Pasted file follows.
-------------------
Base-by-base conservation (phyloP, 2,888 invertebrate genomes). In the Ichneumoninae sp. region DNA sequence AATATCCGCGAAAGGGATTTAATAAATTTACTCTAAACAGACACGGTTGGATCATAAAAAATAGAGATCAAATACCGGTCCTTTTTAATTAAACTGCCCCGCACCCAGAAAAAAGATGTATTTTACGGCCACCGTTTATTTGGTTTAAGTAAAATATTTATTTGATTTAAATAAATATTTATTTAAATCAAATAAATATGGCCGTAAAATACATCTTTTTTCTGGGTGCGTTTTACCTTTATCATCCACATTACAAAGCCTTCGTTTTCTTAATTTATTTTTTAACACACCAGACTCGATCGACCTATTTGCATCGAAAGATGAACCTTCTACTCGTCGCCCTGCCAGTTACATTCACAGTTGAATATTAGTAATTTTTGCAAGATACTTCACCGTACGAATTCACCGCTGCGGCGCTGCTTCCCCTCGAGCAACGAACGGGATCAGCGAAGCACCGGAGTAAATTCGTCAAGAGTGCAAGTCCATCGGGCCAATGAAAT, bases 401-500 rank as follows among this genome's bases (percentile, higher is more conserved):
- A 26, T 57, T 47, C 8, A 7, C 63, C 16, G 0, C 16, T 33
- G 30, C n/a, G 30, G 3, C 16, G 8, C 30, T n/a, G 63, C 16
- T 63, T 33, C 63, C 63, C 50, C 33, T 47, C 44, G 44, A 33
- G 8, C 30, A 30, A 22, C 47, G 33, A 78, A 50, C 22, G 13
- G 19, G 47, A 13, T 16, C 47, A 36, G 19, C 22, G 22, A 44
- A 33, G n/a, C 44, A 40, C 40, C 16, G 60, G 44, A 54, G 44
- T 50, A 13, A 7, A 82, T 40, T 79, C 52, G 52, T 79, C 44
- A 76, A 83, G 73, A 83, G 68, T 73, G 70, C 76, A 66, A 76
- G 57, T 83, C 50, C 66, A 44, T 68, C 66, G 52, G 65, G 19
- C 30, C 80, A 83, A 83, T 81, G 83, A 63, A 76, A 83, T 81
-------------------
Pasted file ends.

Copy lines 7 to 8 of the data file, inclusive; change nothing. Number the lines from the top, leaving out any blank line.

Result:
- A 33, G n/a, C 44, A 40, C 40, C 16, G 60, G 44, A 54, G 44
- T 50, A 13, A 7, A 82, T 40, T 79, C 52, G 52, T 79, C 44